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This post is dedicated to my love of one model of camera trap: the Reconyx Hyperfire. Over the past five years, my research has revolved around camera traps. I’ve easily looked through tens of thousands, and likely hundreds of thousands of camera trap photos. I’ve set cameras in four continents and in a range of habitats: from tropical forests in Suriname to the top of Mount Kenya. This camera trap rarely disappoints.
As a wildlife biologist running a citizen science camera trap program, lots of people ask me what camera trap they should buy. The Reconyx Hyperfire is the one I always recommend. It is one of the most expensive among more basic camera traps (~$400), so a lot of people are turned off by the sticker price. But my goal is to convince you this is an amazing camera trap and an investment worth making. Here are my 7 reasons for why the Reconyx Hyperfire is my favorite camera trap out there.
1. High Quality Photos
Through our citizen science programs, I look through a lot of photos from other camera trap brands. We have a long list of acceptable camera trap brands that have a trigger time faster than half of a second for our research. Reconyx Hyperfire camera trap photos are consistently the best quality. I think their photos deliver the best in color, detail, and focus. The photos look crisper and brighter. You can see the differences for yourself. Below I compare Reconyx Hyperfire camera trap photos to other brands. I purposely tried to balance out types of camera trap photos between companies. In other words, I didn’t just choose photos where the animals were perfectly posed for Reconyx Hyperfire photos.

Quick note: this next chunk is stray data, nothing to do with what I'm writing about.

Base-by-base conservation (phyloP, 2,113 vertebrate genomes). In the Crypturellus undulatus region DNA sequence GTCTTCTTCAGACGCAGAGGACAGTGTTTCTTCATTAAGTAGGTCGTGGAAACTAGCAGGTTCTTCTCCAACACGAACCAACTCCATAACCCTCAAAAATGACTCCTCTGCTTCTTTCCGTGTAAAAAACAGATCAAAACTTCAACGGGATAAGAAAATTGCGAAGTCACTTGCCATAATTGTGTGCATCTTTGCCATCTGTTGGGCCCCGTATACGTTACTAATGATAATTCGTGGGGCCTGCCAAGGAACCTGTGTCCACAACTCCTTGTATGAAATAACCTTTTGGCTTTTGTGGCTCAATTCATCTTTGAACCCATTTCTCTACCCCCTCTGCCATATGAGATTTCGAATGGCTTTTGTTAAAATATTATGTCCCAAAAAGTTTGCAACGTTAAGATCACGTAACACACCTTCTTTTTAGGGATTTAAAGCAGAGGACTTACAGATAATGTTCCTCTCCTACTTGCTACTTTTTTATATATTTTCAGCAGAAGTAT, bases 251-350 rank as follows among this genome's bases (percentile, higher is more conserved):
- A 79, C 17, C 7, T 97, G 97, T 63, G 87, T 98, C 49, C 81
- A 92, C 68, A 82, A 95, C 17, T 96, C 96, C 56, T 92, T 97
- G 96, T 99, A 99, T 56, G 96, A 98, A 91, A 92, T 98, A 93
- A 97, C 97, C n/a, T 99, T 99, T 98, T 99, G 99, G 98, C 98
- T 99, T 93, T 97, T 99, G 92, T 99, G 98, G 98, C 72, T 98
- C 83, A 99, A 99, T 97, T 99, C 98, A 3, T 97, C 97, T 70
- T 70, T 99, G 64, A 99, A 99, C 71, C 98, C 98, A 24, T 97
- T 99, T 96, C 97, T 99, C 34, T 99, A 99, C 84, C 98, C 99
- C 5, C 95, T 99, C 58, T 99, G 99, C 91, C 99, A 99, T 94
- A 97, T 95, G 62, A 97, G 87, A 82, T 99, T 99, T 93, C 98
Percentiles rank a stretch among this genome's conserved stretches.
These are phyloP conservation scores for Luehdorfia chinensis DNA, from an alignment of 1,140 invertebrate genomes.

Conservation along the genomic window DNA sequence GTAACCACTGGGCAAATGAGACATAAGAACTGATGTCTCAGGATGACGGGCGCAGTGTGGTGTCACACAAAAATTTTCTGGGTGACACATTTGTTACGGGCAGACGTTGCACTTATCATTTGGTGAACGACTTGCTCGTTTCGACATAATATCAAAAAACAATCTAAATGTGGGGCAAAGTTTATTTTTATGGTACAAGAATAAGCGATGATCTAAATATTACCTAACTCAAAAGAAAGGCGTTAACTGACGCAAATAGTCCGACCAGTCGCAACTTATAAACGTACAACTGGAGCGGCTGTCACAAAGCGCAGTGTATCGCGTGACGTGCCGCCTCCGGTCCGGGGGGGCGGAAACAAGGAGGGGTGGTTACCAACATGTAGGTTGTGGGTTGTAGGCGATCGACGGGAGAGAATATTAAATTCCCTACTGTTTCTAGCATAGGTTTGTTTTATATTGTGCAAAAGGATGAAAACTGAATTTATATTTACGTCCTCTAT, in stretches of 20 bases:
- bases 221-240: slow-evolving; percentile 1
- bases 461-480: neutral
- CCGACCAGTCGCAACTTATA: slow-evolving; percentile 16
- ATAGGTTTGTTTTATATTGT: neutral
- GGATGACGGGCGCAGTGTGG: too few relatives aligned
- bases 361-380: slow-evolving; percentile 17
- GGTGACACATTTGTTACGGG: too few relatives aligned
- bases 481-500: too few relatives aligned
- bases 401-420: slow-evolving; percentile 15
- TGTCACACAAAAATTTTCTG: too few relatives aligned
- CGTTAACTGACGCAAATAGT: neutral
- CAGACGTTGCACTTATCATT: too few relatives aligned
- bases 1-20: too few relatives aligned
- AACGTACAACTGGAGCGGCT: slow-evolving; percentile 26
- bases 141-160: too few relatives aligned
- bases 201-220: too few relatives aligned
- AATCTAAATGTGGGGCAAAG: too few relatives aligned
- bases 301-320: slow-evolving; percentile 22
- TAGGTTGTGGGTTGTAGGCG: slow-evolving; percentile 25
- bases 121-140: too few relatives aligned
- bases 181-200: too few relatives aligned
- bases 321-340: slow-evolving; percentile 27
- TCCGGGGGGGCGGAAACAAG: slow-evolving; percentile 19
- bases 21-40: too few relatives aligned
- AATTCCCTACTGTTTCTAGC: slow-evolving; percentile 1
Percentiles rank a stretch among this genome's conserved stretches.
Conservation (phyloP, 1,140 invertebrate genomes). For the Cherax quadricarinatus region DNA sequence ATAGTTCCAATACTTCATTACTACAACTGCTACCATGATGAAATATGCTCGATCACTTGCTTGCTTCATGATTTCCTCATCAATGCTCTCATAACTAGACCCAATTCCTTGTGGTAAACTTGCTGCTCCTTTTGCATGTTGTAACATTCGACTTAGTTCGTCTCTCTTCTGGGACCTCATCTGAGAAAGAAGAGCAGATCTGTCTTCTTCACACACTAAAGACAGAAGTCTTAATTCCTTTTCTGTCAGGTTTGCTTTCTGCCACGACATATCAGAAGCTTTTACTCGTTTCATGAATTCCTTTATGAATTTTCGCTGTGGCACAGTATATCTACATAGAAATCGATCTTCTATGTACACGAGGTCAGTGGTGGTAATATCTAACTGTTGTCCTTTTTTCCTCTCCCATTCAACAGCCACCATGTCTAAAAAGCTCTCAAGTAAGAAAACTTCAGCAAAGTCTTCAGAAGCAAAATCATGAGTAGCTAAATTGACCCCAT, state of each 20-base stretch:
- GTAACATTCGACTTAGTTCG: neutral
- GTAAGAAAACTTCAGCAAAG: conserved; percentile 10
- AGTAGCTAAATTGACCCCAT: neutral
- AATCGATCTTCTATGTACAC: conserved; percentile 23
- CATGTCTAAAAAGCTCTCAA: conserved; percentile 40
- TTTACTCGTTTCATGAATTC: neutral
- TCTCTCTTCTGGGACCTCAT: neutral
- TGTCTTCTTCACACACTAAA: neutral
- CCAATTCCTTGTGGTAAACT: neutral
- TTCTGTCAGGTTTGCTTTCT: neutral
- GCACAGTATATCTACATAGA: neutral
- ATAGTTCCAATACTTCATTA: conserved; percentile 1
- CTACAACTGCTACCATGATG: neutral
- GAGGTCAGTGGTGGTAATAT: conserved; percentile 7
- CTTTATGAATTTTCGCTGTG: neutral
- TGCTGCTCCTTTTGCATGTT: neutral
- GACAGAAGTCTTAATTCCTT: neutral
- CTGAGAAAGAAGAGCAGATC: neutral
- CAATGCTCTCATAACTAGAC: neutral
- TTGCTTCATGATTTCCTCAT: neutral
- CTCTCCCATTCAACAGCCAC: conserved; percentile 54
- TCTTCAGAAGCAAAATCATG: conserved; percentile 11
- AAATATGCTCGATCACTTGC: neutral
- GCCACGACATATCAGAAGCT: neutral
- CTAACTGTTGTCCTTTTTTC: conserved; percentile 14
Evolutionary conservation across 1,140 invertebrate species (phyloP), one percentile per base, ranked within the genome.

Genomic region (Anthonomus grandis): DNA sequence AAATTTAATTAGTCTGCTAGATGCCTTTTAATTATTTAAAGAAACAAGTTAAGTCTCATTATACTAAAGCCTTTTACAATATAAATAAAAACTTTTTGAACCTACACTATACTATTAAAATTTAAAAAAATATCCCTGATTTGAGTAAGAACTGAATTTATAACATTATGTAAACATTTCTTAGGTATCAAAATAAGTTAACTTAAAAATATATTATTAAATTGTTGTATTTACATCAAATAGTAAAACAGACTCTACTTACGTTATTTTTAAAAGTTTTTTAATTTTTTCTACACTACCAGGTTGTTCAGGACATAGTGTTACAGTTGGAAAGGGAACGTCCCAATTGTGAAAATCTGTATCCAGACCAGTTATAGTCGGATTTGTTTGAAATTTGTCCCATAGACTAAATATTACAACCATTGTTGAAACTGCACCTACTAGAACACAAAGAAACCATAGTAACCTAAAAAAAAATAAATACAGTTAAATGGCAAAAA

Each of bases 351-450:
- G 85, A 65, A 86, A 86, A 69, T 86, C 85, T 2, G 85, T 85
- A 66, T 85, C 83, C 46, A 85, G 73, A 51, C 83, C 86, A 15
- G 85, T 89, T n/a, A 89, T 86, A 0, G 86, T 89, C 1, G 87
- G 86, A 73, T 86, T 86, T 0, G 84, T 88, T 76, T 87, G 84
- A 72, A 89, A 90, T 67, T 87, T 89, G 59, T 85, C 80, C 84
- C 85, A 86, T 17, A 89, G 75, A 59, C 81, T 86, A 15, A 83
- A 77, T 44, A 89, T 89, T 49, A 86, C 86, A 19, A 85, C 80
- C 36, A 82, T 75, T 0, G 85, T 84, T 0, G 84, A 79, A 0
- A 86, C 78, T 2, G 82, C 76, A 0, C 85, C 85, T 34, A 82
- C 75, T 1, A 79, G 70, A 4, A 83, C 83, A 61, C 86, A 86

Photos from Reconyx Hyperfire camera traps:
Other Camera Trap Brands:
2. Fewer Overexposed Nighttime Photos
The camera traps that we use have infrared flashes for nighttime photos. This is important for our research because the animals cannot see the flash in the same way as traditional bright, white flashes. Bright, white flashes can scare wildlife. Animals may choose not to return to that site, which then alters the number of detections for that species. The night photos are in black and white, and when animals get close to the infrared flash, there can be overexposure (a whitening effect of the animal). From my experience, Reconyx Hyperfire camera traps seem to have the lowest amount of overexposure and retain the highest quality photographs. Given that most of your animal detections will happen at night, you will want the camera trap that performs the best then.
I actually had a teacher that I worked with first buy a different brand and then email me, “Why are the photos so bad?” She decided to gather school funds to be able to get a Reconyx Hyperfire for her classroom.
Reconyx Nighttime Photos:
Other Camera Trap Brands Nighttime Photos:
3. Low (or No) Number of False Triggers